Tuesday 15 January 2013

Road - Fiesta at War

Ford launched the new Fiesta at the Imperial War Museum in Manchester and a few of us managed a walk round during the lunch break, but it wasn't a museum that you could just walk round, look at a few artefacts and walk out again.This is one of those museums that make you stop and think.

There aren't a great many large exhibits inside the building, just one tank, one field gun, one aircraft - and a Trabant! However, it was the smaller exhibits, personal possessions, and very personal stories that were absorbing and moving. The museum makes great use of informative panels alongside each exhibit, film and audio clips, and there is even a section where the smells of the trenches in the First World War have been recreated, from cordite and damp clothing to gas and decaying bodies.

Another moving exhibit was a section of the twisted steelwork from the Twin Towers tragedy in the USA and there was much more  bringing the war against terrorism up to date. One exhibit made me smile though, it was Kate Adie's spiral bound reporter's notebook opened at a page where she had written up a report on a firefight - and it was in plain English, not shorthand.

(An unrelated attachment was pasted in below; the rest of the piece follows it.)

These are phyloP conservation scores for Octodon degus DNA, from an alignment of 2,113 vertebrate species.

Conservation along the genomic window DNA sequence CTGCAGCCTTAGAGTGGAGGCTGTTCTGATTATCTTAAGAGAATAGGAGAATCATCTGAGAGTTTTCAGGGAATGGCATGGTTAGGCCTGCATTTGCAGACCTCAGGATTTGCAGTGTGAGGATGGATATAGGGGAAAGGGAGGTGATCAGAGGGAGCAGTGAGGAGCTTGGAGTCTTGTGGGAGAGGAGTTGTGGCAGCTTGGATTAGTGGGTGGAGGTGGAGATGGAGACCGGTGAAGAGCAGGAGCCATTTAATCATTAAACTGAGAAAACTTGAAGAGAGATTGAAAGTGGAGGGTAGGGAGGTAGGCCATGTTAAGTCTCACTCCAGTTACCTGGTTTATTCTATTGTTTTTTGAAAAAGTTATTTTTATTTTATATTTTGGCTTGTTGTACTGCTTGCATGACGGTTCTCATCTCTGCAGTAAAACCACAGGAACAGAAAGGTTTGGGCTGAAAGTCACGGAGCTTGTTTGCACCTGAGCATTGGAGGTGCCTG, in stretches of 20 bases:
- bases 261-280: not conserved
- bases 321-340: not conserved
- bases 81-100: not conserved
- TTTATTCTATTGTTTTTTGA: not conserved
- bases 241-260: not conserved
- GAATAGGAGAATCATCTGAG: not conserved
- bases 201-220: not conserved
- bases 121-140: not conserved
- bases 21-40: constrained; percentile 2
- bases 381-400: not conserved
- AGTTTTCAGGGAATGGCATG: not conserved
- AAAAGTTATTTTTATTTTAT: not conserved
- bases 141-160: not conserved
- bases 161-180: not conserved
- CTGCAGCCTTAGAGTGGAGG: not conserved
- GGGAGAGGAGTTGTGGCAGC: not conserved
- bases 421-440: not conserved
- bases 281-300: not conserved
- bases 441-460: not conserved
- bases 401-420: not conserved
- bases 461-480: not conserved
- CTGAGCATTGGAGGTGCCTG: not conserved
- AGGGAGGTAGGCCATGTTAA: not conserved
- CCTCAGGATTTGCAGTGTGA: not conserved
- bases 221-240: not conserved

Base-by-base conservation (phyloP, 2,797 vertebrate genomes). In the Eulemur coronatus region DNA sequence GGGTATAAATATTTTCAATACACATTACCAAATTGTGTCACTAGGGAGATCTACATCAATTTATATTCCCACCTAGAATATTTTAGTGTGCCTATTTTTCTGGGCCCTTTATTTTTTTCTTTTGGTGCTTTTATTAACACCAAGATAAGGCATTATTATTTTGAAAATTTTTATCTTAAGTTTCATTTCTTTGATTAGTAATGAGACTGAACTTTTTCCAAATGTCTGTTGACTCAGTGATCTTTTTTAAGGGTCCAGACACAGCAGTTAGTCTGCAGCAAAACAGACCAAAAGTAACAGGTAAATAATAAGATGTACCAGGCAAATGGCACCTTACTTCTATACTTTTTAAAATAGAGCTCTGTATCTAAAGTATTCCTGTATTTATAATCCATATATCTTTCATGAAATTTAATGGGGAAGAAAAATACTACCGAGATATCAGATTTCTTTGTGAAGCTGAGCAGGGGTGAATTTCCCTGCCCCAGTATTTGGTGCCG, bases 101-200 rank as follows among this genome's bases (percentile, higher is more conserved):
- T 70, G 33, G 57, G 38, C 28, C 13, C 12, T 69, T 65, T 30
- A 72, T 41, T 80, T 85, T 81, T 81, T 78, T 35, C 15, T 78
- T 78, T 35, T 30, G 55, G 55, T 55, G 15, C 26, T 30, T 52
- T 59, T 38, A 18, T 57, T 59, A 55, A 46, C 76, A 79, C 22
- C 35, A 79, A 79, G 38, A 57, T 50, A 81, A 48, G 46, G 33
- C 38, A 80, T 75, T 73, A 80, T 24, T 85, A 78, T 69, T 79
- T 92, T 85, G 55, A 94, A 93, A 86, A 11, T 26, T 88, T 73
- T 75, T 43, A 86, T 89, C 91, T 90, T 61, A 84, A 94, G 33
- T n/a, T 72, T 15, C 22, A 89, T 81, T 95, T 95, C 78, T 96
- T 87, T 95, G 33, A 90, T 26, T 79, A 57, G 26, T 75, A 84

Then it was back to the day job. The new Fiesta is a cracking wee car, but like all modern cars these days it is festooned with technology. Ford were pushing the 'MyKey' system whereby each car is supplied with one Master key and one second key.This is not a traditional spare key, this one can be programmed by whoever holds the Master key. A speed limit can be set, an audible warning of when that programmed maximum speed is being approached, a maximum volume for the onboard music system, and sneakiest of all, it will record the actual mileage of the car while the second key holder is driving it.

Thank goodness that system wasn't around when I was growing up - what chance do the kids have now? So much for trust, eh?

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